Sumerian literature  

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Train wreck at Montparnasse (October 22, 1895) by Studio Lévy and Sons.
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Train wreck at Montparnasse (October 22, 1895) by Studio Lévy and Sons.

Sumerian literature is the oldest literature in the world. The Sumerians invented the first writing system, beginning with cuneiform pictographs, which evolved into a syllabary writing system. The Sumerian language remained in official and literary use in the Akkadian and Babylonian empires, even after the spoken language disappeared from the population; literacy was widespread, and the Sumerian texts that students copied heavily influenced later Babylonian literature.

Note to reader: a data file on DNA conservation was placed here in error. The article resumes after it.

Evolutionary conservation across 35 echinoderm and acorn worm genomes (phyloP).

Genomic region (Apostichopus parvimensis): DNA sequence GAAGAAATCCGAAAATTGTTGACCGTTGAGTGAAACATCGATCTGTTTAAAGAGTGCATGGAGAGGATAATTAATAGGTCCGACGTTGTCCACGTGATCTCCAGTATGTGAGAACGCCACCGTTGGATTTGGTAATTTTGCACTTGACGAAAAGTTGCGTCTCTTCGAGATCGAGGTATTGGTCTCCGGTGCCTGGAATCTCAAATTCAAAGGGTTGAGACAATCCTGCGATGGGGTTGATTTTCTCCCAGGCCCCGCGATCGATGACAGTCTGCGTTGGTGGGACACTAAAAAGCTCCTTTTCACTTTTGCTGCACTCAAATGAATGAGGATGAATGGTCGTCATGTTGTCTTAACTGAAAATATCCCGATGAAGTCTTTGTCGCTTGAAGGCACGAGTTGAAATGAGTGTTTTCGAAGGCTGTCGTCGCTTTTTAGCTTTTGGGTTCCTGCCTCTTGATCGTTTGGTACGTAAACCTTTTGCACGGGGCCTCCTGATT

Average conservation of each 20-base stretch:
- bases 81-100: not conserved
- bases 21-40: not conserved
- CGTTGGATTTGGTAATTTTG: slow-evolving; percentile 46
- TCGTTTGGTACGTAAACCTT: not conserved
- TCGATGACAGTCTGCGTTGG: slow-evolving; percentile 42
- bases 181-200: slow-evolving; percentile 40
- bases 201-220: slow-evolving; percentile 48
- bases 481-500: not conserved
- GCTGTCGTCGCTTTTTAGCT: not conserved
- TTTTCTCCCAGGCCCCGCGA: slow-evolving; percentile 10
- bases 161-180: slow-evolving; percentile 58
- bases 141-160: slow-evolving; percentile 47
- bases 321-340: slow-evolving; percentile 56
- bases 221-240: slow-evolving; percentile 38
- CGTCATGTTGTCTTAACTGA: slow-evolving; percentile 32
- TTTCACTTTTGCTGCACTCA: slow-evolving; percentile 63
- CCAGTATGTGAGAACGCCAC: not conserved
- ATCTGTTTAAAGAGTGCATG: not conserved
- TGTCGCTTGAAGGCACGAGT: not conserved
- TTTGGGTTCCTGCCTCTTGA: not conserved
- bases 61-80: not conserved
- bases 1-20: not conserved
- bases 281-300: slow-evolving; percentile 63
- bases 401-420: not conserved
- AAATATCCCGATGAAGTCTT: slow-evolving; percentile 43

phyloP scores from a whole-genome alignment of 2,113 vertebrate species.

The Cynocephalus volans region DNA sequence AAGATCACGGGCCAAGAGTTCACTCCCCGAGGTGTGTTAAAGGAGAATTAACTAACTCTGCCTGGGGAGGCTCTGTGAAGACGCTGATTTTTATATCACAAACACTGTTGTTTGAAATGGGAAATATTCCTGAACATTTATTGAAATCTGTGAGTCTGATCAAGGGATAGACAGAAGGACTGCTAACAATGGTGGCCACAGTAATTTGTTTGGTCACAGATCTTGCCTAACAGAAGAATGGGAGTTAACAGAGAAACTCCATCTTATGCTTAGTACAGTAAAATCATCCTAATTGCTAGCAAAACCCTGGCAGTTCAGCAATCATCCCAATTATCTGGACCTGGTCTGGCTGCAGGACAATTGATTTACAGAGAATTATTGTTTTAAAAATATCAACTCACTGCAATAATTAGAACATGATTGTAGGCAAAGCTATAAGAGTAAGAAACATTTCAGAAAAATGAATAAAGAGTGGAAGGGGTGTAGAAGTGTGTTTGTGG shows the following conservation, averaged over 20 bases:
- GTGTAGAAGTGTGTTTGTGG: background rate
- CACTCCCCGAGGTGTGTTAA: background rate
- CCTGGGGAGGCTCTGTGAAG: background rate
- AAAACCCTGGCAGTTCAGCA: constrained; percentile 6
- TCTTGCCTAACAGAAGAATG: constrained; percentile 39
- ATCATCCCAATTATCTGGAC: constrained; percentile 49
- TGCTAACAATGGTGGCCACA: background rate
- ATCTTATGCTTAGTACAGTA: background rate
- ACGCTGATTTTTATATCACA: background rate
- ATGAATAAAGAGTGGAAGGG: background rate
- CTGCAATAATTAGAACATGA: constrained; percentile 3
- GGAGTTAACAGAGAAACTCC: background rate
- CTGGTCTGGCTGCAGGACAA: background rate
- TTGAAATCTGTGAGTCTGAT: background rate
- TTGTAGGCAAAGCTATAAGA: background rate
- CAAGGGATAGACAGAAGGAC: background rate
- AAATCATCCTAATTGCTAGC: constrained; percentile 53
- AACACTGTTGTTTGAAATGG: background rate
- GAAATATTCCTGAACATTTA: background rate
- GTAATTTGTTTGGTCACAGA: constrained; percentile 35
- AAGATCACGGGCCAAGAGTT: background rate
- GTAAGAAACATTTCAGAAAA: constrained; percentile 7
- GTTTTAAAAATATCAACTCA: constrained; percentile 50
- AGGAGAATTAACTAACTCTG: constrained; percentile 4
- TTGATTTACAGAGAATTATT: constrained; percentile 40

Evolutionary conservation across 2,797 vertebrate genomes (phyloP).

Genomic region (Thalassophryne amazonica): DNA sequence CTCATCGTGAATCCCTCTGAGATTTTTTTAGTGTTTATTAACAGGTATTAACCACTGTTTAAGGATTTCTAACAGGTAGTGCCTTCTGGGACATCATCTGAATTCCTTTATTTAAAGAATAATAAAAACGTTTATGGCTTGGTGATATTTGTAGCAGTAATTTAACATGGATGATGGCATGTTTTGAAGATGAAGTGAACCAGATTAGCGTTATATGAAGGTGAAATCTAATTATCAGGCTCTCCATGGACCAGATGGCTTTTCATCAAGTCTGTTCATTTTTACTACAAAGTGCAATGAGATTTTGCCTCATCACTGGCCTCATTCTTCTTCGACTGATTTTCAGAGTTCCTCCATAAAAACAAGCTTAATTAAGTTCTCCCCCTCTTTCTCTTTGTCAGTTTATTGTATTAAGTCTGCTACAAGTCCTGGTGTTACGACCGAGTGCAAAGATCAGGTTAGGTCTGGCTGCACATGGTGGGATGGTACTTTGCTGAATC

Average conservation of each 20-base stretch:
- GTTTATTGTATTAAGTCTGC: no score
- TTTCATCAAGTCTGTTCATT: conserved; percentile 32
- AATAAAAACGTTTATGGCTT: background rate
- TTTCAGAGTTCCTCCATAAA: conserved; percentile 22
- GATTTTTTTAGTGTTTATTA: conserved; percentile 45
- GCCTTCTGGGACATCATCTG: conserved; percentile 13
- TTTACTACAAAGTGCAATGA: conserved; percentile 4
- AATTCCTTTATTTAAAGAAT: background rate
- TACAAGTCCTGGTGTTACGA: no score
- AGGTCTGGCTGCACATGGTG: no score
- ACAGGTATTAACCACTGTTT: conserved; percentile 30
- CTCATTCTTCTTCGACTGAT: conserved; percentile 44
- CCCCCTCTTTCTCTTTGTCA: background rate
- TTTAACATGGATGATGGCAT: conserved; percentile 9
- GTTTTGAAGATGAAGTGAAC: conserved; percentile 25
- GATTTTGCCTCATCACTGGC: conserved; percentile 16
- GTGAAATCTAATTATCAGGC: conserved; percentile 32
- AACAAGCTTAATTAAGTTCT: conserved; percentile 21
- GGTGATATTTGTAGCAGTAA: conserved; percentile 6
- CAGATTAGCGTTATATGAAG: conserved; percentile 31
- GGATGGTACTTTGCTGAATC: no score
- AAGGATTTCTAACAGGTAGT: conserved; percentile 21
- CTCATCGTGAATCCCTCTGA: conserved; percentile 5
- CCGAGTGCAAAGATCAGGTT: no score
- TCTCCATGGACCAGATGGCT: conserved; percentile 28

Sumerian literature has not been handed down to us directly, rather it has been rediscovered through archaeology. Nevertheless, the Akkadians and Babylonians borrowed much from the Sumerian literary heritage, and spread these traditions throughout the Middle East, influencing much of the literature that followed in this region, including the Bible.

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Unless indicated otherwise, the text in this article is either based on Wikipedia article "Sumerian literature" or another language Wikipedia page thereof used under the terms of the GNU Free Documentation License; or on original research by Jahsonic and friends. See Art and Popular Culture's copyright notice.

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